What brought about the Age of Romanticism? And how was it different from the Age of Enlightenment or Reason?

What brought about the Age of Romanticism?

The Age of Romance within itself was not what we take it to be today. It was an age of individualized expressions of many things not wholly love and romance as we believe it to be.

Like many different social and literary movements, Romanticism was brought on as an outcry against the preceding movement, The Age of Reason. The Romantic period was a movement brought about because of the dislike of reason; dislike of being told what to think. In The Age of Reason, individuals were told to question ideas, systems and just about everything.

The Age of Enlightenment, also known as the Age of Reason, officially ended the Middle Ages. The Dark Ages. It was a philosophical, political and social movement that took place primarily in Europe and, later, in North America, during the middle to  late 17th and early 18th century. Its participants believed they were illuminating human intellect and culture, putting away many of the ways of the “dark” Middle Ages. Pulling humanity into an Age of Enlightenment, an Age of Reason which had many benefits that still exist today like the liberating of nations when they reasoned out why they shouldn’t follow a monarchy? Nor even needed one.

That was one of the contrast between the Age of Reason and the Age of Romance. The Age of Romanticism glorified the aristocracy and the aristocrats. Whereas the Age of Reason did not. It probed people to ask. “Why could they be ruled by someone else when they are perfectly capable of ruling themselves.” Out of this movement grew our Declaration of Independence, The Bill of Rights, The Constitution, The French Revolution, Napoleon Bonaparte and many others.
Romanticism was an artistic, literary, musical and intellectual movement that originated in Europe toward the end of the 18th century, the late 1700’s and in most areas was at its peak in the approximate period from 1800 to 1850. The two era co-existed even unto today. They aren’t called by these names today but their influence can be seen in everyday life.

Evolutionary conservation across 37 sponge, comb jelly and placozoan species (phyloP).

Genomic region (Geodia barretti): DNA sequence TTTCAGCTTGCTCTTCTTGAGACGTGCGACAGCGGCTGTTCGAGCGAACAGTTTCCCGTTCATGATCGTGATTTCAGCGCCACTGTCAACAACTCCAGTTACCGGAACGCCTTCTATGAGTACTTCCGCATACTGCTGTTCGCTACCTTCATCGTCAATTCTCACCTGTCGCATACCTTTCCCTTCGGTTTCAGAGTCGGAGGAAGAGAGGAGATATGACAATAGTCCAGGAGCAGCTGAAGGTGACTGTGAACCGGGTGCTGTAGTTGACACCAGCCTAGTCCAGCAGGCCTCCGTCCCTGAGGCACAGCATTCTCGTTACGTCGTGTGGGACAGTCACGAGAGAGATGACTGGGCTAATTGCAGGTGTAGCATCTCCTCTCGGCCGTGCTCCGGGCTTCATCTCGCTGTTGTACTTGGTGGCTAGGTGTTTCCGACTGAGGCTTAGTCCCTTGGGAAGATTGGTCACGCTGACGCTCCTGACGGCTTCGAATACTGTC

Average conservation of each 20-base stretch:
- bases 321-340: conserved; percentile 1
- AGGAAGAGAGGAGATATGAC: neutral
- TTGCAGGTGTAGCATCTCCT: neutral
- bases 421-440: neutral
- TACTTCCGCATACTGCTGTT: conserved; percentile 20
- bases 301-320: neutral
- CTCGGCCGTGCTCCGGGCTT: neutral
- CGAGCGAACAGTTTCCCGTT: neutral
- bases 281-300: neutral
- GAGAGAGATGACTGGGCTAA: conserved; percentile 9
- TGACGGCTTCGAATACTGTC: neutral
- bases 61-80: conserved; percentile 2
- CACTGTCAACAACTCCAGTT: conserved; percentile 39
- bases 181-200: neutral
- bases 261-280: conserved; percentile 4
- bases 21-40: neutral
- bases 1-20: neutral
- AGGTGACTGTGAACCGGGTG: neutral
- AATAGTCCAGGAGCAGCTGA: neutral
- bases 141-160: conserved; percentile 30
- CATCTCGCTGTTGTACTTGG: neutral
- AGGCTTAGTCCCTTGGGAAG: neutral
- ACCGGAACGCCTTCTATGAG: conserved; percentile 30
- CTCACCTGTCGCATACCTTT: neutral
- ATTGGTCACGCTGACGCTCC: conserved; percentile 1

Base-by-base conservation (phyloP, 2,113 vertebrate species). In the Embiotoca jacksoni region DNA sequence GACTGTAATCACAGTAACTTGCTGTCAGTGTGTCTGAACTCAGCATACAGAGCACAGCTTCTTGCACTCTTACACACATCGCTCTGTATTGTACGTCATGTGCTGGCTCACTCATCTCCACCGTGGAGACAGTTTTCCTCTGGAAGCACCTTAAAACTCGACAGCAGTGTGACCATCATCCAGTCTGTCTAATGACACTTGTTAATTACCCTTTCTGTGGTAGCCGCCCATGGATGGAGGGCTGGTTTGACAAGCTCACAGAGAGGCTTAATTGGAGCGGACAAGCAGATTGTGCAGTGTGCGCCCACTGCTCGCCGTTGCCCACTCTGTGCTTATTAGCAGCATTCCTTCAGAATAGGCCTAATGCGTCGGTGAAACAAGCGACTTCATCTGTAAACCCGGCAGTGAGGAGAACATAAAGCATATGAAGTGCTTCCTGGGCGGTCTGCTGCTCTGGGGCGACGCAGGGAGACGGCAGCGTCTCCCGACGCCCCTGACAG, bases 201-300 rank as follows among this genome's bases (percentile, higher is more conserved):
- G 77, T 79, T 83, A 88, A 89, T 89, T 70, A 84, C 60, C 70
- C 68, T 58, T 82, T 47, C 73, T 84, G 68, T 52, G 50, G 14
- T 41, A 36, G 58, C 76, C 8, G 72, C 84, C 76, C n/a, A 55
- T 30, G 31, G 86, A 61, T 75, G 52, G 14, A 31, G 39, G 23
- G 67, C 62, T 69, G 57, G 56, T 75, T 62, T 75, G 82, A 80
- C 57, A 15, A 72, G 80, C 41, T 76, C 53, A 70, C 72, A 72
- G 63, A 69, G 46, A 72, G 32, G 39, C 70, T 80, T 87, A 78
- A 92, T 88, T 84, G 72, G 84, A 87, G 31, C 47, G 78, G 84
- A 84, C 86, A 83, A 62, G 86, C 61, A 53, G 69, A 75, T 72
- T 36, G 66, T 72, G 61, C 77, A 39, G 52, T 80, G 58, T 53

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About unholypursuit

A. White, a former librarian who is also long time member of Romantic Time and Publisher's Weekly. A. White has been writing for over fifteen years. She took classes in creative writing in college, specializing in ancient myths and legends. and at a local community center while living in Chicago. In college she won the national contest to verbally list every country in the world, it's capital and ingenious language. Her works are mainly horror, fantasy, extreme, and sci-fi as well as, as some may says, "the truly strange predicament and puzzling." Books that I've written are "Clash with the Immortals, and eleven others which are part of the "Unholy Pursuit saga,". She has been working on the Chronicles since 2007. She wished to complete them all before introducing them to public so the readers wouldn't have to for the continuation to be written. The ideas of the book come from classic literature such as whose work greatly influence the world world such as Homer, Sophocles, Herodotus, Euripides, Socrates, Hippocrates, Aristophanes, Plato, Aristotle and many more. The "Book of Enoch" influenced the usage of Azazael as a main character and love interest. I created the primary main character from the Chronicle of Saints. I wanted to show them as real flesh and blood with thoughts, desires and yearning as any human. Not as they are so often depicted. So I created one of my own to show her as a real human that everyone can relate to.
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